one week in Bulembu, eSwatini from May 8th – 14th 2023 (NEW DATE!)
The one-week course will take place in eSwatini (formerly Swaziland) at the abandoned Havelock mine. Self-catered accommodation will be at the Bulembu Lodge in Bulembu. If availability exists, delegates can come with a chartered bus to Bulembu. Otherwise, delegates have to organise transfer by themselves. The Josepfsdal–Bulembu border is only open between 08:00 and 16:00 o’clock, sharp. Passports are needed for crossing the border.
Starting in the 1930ies, the Havelock mine was operational until 2001 and was one of the three largest asbestos mines in the world. It was originally operated by Turner & Newall until it was sold to Havelock Asbestos Mines Inc. in the 1990ies. The current, abandoned mine site is characterized by large waste rock dumps and tailings piles. Much of the plants have been demolished, but the Bulembu Museum keeps the memories of this mine.
During the day, different sampling sites will be visited.
In the afternoon and evening, a joint paper will be written
During the one-week course, delegates and students will learn how to accurately take water samples and how to use probes and instruments for measuring the on-site parameters temperature, pH, redox potential, electrical conductivity and oxygen saturation. With colourimetry, chemical parameters, such as Fe, SO4 or Nitrate concentrations will be detected. The relevance of these parameters and their interpretation in the field will be discussed. In addition, flow measurements with the salt-dilution method will support the mine water sampling.
In the evenings, delegates and students will write a scientific paper to be published in an international and peer-reviewed journal, since no mine water hydrogeological publication for the Havelock mine exists.
During the course, the Bulembu Museum, highlighting the mining history of the area will be visited.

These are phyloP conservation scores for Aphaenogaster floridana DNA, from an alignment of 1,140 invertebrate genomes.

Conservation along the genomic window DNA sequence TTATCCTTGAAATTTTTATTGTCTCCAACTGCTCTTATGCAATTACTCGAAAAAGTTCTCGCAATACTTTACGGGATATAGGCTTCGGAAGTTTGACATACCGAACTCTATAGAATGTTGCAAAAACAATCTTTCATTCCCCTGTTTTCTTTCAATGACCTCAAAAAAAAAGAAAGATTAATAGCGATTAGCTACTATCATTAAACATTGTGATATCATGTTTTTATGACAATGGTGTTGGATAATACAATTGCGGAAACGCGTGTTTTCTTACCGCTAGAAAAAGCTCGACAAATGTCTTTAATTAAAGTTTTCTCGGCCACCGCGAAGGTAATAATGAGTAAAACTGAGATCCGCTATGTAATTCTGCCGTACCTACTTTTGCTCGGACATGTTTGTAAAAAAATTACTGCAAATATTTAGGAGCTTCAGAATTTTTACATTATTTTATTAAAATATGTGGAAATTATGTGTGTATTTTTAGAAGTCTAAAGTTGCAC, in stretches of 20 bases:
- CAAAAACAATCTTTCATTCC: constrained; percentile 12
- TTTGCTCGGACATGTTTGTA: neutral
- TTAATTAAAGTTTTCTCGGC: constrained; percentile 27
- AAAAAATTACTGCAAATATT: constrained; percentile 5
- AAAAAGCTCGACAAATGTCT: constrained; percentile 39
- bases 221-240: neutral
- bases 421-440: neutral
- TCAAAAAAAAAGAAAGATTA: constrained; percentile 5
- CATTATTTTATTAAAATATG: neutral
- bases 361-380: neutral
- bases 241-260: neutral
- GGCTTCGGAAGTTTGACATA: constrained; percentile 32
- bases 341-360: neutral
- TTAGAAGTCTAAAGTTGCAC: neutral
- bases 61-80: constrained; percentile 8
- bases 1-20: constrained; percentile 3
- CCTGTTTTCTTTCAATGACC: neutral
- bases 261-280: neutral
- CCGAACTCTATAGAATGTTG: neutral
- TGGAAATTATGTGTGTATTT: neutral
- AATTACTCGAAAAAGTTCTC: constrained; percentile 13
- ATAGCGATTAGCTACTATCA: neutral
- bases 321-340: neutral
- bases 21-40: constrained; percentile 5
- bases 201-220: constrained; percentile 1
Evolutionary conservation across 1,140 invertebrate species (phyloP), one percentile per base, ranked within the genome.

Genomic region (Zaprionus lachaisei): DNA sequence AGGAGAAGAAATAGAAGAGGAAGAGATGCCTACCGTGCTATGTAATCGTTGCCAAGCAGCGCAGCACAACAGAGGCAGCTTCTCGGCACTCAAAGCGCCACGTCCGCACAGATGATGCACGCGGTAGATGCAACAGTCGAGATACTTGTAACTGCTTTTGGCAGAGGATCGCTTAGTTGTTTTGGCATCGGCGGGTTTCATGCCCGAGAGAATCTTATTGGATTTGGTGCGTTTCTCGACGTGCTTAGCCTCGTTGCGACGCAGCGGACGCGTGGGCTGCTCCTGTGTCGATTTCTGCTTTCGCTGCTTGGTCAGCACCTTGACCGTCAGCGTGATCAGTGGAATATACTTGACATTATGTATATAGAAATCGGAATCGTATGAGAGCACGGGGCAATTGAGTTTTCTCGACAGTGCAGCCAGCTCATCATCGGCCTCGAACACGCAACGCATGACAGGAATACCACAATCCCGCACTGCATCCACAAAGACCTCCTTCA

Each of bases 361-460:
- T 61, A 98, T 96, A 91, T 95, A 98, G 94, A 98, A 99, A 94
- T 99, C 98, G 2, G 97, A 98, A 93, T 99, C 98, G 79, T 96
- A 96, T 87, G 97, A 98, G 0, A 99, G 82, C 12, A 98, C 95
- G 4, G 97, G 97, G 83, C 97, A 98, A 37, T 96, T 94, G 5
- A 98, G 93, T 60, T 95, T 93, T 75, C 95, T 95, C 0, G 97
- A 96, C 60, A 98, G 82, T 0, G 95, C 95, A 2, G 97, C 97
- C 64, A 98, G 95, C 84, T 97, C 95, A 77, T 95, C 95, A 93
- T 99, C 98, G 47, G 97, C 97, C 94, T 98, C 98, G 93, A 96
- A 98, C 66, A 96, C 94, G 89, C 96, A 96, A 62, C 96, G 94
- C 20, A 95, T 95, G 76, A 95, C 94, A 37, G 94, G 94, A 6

Delegates are requested to bring their own PPE, including a face mask. As the weather in Bulembu might change rapidly, raincoats are advised to bring with them. It is essential that participants are fit to walk and work in the field, as the area has steep slopes, loose rocks and is situated in an abandoned mining area. On entering the site, an indemnity form has to be filled out, and neither Bulembu Ministries nor the organisers can be held responsible for any injuries on site. No underground mine workings will be entered for the course itself. For writing the paper, a laptop with MS Office and PHREEQC installed should be brought with.
At all times, it is essential to ensure that local customs must be taken into account. Alcohol consumption should only take place on a limited basis, and no alcohol will be on sale on site.
Registration includes 2 meals a day (self-catering breakfast and dinner) and accommodation in a shared room (2 – 4 people). If you would like something different, or if you have allergies or dietary restrictions, please contact the email address below. Participants (with the exception of students from the Department of Environmental, Water and Earth Sciences at TUT) must arrange their own travel to Bulembu in case the TUT Bus is full. Contact the email address below for information on available spaces in TUT transportation.
|Regular||IMWA / WISA
|One Week Field course||R 21,500||R 14,500||R 11,900|
Prof. Dr. habil. Christian Wolkersdorfer is a member of the Academy of Sciences South Africa (ASSAf) and has 32 years of professional experience. He is a mining and geothermal hydrogeologist specialising in mine water tracer tests, mine water geochemistry and remediation. Christian Wolkersdorfer currently holds the South African Research Chair for Acid Mine Drainage Treatment at the Tshwane University of Technology in Pretoria. He has taught hydrogeology, mining hydrology, and tracer hydrology at Ludwig-Maximilians-Universität Munich, at Bergakademie Freiberg, Germany and within the AEG master course of Tübingen University. He held the Industrial Research Chair in Mine Water Remediation & Management at Cape Breton University, Nova Scotia, Canada. He received his Master’s Degree and PhD from Clausthal University, Germany and habilitated at Bergakademie Freiberg, Germany. A world leader in mine water remediation and management projects, Prof Wolkersdorfer has conducted and initiated several projects related to mine water and hydrogeology in Canada, Germany, Austria, Slovenia, Brazil, the United Kingdom, South Africa, Finland and Turkey. Prof Wolkersdorfer is also the Technical Editor for the Journal “Mine Water and the Environment” as well as the President of the International Mine Water Association (IMWA), the Industry-Academia coordinator for the Mine Water Division of WISA (Water Institute of Southern Africa) and he is a member of the Global Alliance. He published or edited more than 230 papers and book chapters relating to mining, mine water and hydrogeology.